The fading appeal of gold
31 July, 2015
I hesitated before deciding to share my thoughts regarding gold. Last time I wrote about gold I had all sorts of gold fanatics tell me how clueless I was about the greatest asset of all time. All because I dared to suggest that it is not the safe, never-fail investment that it is sometimes made out to be.
I am prepared to suffer another backlash, because my view is unchanged and the gold price, which has fallen 8% this year and is now close to a five-year low, suggests that others share my view.
Gold is an intriguing asset. The textbooks have always pointed to gold being a universal legal tender, accepted virtually everywhere as a means of payment. Governments and banks hold it in safes and forts. It is the most precious of all precious metals. It acts as a hedge against inflation, and it is generally owned by investors for safety's sake as it may not fall in calamitous times the way paper currencies might.
There is a mystique about gold, and printed gold bars and molten gold are more visually appealing than other traditional assets!
As an investment, gold is not clear cut and there are as many detractors as there are supporters.
Gold doesn't meet the traditional criteria of an investment. Gold has limited intrinsic value, no cash flow, no earnings, no yield. Gold is generally owned by pessimists as a safety net, whereas most other assets are bought by optimists who buy shares, property or bonds because they think their value will increase in value.
Warren Buffett has said that gold's two biggest shortcomings are that it is not of much use nor does it produce anything. At a shareholder meeting in 2011 he compared the world's stock of gold (which is about 170,000 metric tons) with a bundle of productive assets of equal value. The productive assets included all US cropland (400 million acres producing $US200 billion of crops each year) and 16 Exxon Mobils (the world's most profitable company at the time).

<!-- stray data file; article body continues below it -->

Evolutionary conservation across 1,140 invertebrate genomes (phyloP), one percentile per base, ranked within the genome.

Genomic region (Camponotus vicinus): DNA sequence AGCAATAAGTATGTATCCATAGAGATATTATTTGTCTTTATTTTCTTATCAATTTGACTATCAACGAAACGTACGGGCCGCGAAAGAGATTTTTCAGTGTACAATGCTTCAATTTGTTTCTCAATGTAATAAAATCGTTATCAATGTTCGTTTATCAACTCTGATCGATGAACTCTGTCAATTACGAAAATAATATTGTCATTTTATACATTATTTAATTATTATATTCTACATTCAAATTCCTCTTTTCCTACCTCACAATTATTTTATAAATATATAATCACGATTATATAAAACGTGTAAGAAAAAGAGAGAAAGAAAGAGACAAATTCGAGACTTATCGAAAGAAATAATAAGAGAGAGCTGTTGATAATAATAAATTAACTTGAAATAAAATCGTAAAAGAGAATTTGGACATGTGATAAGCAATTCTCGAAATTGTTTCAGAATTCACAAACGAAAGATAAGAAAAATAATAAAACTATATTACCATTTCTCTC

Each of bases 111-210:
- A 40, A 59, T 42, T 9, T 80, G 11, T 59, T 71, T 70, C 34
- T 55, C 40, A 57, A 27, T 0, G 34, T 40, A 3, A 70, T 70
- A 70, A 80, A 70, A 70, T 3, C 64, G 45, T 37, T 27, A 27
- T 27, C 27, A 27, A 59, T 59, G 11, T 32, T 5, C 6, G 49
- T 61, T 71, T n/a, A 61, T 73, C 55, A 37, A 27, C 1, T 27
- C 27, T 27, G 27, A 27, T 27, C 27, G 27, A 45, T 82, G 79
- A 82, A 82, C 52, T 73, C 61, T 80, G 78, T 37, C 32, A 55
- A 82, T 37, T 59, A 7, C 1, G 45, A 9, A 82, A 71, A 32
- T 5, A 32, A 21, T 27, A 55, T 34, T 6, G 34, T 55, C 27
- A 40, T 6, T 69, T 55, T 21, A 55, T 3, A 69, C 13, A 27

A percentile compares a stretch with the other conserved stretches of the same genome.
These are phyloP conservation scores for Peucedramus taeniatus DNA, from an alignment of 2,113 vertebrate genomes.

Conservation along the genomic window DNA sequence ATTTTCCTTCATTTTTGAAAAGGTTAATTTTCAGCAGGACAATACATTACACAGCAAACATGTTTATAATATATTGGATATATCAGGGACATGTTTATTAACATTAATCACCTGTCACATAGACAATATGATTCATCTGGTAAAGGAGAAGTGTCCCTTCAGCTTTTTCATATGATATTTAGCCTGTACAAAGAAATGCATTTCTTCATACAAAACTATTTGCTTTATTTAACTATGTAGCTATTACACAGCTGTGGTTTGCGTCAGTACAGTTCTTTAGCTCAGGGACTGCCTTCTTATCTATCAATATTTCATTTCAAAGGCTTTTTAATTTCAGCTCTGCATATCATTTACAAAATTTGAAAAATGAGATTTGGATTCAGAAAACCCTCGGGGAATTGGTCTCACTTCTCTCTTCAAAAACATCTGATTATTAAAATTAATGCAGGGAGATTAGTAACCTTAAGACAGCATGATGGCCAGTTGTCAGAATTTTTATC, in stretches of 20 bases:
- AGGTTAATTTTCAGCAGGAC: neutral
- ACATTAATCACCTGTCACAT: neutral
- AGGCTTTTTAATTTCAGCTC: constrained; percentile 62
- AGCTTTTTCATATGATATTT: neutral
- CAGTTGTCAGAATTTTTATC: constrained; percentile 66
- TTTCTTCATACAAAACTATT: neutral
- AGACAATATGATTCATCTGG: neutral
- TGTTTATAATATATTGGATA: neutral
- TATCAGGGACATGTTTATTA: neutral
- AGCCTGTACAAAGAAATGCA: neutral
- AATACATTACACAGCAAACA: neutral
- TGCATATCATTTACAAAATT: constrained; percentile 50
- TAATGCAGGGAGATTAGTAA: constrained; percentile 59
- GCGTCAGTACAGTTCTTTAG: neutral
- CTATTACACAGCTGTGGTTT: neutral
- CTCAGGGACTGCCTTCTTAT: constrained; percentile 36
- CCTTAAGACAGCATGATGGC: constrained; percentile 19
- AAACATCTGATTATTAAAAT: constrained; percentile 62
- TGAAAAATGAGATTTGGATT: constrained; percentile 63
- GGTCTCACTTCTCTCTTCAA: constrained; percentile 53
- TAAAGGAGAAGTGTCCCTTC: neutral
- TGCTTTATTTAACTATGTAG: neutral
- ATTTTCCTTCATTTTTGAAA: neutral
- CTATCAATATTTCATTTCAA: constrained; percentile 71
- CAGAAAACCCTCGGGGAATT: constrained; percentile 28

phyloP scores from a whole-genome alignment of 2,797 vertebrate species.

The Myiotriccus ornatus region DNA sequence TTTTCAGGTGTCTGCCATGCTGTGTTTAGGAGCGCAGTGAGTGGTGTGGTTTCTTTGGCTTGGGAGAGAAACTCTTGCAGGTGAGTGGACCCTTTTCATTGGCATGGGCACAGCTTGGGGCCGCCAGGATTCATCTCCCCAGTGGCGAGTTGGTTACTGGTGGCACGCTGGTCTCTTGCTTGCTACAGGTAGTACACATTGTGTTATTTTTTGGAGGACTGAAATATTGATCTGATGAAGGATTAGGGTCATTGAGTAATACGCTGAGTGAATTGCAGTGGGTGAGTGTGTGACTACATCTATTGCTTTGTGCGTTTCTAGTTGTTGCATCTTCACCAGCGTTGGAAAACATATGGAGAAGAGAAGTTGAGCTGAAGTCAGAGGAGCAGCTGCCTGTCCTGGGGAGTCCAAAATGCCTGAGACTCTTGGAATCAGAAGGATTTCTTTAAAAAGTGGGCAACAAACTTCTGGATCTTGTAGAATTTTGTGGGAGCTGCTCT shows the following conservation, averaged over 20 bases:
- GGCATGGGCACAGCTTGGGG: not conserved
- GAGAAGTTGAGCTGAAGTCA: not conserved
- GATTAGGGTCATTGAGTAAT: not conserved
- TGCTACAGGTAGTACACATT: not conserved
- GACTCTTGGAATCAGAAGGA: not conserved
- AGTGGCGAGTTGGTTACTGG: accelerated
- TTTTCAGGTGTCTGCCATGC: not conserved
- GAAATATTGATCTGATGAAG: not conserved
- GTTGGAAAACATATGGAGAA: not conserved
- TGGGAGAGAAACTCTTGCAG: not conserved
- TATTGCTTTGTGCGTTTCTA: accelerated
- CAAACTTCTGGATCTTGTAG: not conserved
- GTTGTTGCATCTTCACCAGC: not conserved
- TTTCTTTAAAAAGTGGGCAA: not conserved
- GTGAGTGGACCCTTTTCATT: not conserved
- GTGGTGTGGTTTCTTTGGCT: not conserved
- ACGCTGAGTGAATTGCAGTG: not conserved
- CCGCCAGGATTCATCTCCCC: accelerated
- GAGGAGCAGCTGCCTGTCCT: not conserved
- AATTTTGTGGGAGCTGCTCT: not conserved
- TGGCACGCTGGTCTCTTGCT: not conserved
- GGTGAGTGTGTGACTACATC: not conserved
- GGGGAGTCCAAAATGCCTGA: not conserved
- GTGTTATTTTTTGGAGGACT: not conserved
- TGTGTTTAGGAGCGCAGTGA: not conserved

Buffett suggested that in a century, the farmland will have produced staggering amounts of crops, and Exxon will have delivered trillions in dividends and will own assets worth trillions of dollars. The gold on the other hand, will be unchanged in size and still incapable of producing anything.
Gold investments should come into their own in times of uncertainty. The more uncertain the outlook and the bigger the crisis, the better the gold price should perform. Inflation, deflation, government borrowing or a plunging currency — whatever the concern of the day, gold is supposed to be a refuge.
But gold has not behaved as the text books suggest or the gold fans would have liked. After the most recent price slump, many are saying that gold has lost its lustre permanently.
We've experienced so much uncertainty in recent years — with low economic growth, the prolific use of money printing, European woes and the potential of a Greek default — you'd think gold would have easily been the best performing investment. Gold has not performed and it is hard to see what will change to restore gold to its former glory.
One commentator suggested recently that gold has been shown to be less an investment and more a religion! His logic is that gold supporters typically share a belief system — they believe that the outlook is negative and that owning gold is the only way to survive a financial or economic crisis. While the evidence from historic crises and corrections is inconsistent — sometimes gold has performed well, other times it hasn't — gold fans nevertheless continue to have faith and believe that gold will prevail. In many instances, they believe it so fervently that they become almost evangelical in promoting the virtues of gold. To this extent at least, gold can be likened to religion.
Regardless of its questionable investment credentials, gold has a substantial fan club, is traded regularly and from time to time, enjoys price rallies which can last a long time and are seemingly unstoppable. Until they stop.